UH can't afford to give Warriors a makeover
Regarding "UH goes for green
" (Star-Bulletin, March 6): So the new football coach needs new uniforms! OK, that and his mega salary, benefits and bonuses are his priorities. Let's not hear any more about the lack of soap, coaches' offices, training facilities, etc.
Someone at the University of Hawaii needs to exert some sane oversight to assure that the funds available will be used where they will do the most good. New uniforms should be at the bottom of the list. Is this the kind of makeover we really need?
Overgrown weeds or beauty of the aina?
Everyone, stop complaining about the overgrown brush all over the roadsides. Don't you know it's the city's plan to let visitors from out of state experience the "natural" ambiance of our islands?
Many factors involved in Hawaii's 'socialism'
The frustration expressed in Thursday's letter "Socialist views keep isles from progressing
," about Hawaii's political philosophy, is certainly understandable. But step away from the rhetoric for a minute and consider this. Social structures and attitudes evolve for many reasons, most driven by economic reality. Hawaii has always had dollars from elsewhere: military, ag export and tourism dollars have been flowing to the islands throughout its modern history. Cultural values built around family also contribute to a paternalistic system. One result is a form of collectivist socialism, but it exists for real, practical reasons. It works well more often than not.
It's also true that such a system requires a lot of extra work to get anything major done. That's frustrating if you want to see rapid change. But you know what? That's just the way it is.
Army strives to protect environment, culture
Tuesday's editorial, "Course change on Stryker unlikely despite environmental harm
," does not accurately portray the Army's efforts to preserve the lands entrusted to us, protect sites of cultural or historic importance, and protect threatened and endangered plant and animal species in Hawaii.
The environmental impact statement is a detailed analysis and considers possible worst-case impacts that might be caused if the Stryker brigade is stationed in Hawaii, Alaska or Colorado, and goes to great lengths showing how these potential impacts can be mitigated through active controls.
Our activities actually have preserved the natural beauty of our lands, cultural areas, delicate plants and animals from encroachment by urban growth, agriculture and recreational activities. These common land uses have often proven more damaging to Hawaii's environment than the Army's managed training activities.
The Army has gone to great lengths to protect the lands entrusted to us. We have invested $58 million during the past five years establishing and expanding environmental and cultural programs for our installations and training areas in Hawaii. We plan on spending $135 million more during the next seven years to expand these programs.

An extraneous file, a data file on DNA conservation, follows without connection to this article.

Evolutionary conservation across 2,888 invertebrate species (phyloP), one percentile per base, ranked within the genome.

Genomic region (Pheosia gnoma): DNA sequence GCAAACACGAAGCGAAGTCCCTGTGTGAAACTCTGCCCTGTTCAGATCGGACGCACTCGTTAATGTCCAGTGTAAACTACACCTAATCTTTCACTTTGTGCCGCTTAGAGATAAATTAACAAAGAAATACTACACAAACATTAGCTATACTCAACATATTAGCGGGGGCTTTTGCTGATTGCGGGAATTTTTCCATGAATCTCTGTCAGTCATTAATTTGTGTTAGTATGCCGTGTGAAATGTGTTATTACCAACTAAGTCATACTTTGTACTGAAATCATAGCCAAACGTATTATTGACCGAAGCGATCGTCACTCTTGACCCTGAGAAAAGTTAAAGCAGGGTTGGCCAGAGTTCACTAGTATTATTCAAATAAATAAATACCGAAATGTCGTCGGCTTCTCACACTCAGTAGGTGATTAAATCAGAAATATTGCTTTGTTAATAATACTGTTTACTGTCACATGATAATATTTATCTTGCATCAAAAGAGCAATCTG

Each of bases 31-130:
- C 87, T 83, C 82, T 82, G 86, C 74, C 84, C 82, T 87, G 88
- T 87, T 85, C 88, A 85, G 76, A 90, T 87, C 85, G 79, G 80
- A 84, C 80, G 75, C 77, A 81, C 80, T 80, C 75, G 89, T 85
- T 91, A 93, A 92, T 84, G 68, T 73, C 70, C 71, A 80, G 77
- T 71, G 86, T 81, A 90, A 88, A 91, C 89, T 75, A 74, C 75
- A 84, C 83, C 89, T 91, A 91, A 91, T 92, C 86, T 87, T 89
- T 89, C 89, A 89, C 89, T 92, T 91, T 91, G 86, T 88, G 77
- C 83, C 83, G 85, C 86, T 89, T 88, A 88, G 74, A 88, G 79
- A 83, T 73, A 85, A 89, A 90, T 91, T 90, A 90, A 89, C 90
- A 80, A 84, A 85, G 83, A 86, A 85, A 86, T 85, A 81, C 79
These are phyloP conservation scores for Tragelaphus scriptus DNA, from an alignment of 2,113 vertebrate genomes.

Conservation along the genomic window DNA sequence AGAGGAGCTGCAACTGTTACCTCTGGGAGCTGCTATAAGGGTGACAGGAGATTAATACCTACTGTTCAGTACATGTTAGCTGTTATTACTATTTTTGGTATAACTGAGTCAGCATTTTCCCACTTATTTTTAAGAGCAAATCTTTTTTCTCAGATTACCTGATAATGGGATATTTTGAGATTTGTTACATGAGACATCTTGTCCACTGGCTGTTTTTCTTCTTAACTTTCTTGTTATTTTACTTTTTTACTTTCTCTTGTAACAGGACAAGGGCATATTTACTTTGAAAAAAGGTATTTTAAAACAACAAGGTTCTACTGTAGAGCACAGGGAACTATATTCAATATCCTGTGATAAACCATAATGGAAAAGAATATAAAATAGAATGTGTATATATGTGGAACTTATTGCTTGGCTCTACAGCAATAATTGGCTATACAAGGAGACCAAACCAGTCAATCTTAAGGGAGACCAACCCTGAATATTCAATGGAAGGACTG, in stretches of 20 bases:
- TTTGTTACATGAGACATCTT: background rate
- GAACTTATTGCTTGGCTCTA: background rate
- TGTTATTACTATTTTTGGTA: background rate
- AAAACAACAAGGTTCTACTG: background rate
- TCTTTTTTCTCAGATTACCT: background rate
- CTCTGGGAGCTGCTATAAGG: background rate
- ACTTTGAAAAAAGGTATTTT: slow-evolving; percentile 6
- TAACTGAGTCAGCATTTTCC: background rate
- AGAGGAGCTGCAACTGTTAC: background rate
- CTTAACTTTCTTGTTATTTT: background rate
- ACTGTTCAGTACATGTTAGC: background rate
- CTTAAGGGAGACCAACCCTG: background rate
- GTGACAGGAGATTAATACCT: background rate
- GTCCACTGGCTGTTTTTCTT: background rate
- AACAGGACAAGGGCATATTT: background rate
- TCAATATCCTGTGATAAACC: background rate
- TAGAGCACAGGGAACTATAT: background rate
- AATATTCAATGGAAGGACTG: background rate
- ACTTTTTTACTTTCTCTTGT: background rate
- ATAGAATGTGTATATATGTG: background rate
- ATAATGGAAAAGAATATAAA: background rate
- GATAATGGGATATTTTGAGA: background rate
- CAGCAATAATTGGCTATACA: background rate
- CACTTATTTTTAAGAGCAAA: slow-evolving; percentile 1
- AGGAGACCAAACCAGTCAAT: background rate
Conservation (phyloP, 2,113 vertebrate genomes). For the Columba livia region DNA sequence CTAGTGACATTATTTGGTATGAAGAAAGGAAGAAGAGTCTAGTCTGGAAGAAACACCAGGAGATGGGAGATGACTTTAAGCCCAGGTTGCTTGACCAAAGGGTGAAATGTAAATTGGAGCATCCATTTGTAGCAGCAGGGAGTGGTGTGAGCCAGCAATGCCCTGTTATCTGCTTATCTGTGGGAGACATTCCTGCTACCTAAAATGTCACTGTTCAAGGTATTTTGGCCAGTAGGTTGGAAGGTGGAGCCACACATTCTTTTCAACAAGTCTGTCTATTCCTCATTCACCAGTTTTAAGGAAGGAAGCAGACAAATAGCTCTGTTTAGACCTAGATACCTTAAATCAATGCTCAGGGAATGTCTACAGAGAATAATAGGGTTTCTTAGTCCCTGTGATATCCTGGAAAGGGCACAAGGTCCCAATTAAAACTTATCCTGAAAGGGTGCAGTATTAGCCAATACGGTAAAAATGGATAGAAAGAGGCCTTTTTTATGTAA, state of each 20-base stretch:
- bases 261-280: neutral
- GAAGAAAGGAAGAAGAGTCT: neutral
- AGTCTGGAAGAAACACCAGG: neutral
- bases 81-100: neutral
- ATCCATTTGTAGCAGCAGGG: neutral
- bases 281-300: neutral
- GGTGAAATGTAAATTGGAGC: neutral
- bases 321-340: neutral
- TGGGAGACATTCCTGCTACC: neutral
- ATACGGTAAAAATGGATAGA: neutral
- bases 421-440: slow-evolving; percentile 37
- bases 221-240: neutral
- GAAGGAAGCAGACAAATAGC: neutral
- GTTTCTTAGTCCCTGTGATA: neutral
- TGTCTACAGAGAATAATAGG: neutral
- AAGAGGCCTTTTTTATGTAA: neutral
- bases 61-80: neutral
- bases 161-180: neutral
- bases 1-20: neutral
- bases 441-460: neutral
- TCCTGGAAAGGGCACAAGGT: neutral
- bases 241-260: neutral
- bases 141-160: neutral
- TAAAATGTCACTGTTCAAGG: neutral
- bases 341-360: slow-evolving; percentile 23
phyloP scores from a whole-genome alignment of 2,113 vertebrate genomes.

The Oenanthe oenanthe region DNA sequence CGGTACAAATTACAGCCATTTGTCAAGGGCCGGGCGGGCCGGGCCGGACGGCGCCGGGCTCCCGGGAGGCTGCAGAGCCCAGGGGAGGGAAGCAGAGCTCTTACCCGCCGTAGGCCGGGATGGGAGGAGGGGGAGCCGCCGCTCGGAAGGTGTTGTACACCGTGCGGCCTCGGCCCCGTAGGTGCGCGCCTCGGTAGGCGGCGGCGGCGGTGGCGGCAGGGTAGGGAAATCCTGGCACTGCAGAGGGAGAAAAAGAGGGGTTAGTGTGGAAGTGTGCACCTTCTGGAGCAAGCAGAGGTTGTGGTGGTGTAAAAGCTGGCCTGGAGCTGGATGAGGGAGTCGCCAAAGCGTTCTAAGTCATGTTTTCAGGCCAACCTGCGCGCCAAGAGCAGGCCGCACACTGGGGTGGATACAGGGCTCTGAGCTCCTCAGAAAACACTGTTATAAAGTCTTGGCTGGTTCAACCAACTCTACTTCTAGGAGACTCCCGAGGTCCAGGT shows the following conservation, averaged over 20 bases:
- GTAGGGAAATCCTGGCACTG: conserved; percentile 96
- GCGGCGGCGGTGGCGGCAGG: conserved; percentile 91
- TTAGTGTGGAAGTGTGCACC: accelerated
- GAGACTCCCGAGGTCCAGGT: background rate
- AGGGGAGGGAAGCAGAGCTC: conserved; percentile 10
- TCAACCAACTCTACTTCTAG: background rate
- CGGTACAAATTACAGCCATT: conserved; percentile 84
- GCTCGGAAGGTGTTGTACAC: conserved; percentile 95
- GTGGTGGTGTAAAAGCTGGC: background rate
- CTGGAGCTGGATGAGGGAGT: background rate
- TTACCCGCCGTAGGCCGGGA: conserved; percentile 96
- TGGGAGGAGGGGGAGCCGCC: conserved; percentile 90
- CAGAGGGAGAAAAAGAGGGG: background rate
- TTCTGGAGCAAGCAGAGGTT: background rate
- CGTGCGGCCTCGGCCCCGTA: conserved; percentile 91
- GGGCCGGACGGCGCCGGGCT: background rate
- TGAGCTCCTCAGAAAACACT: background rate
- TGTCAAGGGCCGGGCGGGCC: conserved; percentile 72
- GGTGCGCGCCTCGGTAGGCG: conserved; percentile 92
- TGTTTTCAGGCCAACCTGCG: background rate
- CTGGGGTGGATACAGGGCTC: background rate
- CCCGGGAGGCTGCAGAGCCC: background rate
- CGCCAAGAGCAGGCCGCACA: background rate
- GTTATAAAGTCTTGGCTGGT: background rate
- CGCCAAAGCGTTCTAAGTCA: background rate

The Army is protecting our environment in Hawaii with programs such as renewable energy sources for new housing and office buildings, recycling construction debris and wastewater, and preserving habitat through buffer programs, just to name a few.
We will continue to be a good partner in the Pacific, and will effectively balance proposed Stryker operations with protecting Hawaii's valuable cultural and environmental resources.
Col. Wayne Shanks
Pacific Chief of Public Affairs
Drowning victim helped save many lives
I am writing in response to the article "Man drowns as lifeguard funds languish
" (Star-Bulletin, Feb. 26). That this tragedy could have been prevented if funding had been received earlier is not only horribly ironic but a shameful waste of human life.
Dan Rawlins might have been just another tourist to many on Maui but we who worked with him are devastated by the loss. Dan worked for the Texas Department of State Health Services for years. He spent many years as an advocate for those who face stigma on a daily basis. He managed contracts for the state that provided prevention, treatment and other services for those with HIV and substance use disorders, among other things. Most recently he pushed through an award for my program that will allow hundreds of patients to receive treatment for substance use that otherwise they could not afford. That he died due to a delay in funding is a travesty.
If only he had worked for the state of Hawaii, I'm sure that he could have and would have prevented the loss of life ... perhaps even his own.
S. Carol Garza
Lawyer should refer people to doctors
Rick Fried ("Legal Matters
," Star-Bulletin, Feb. 24) says we don't have a problem with medical malpractice in Hawaii, that other forces are responsible for the exodus of physicians from our state.
I would like to suggest that every patient out there whose physician has departed or retired early and who has not been able to find a replacement, all Fried's office and ask for a referral. Fried should have a list of physicians he has not sued who might be available.
It's the least he can do.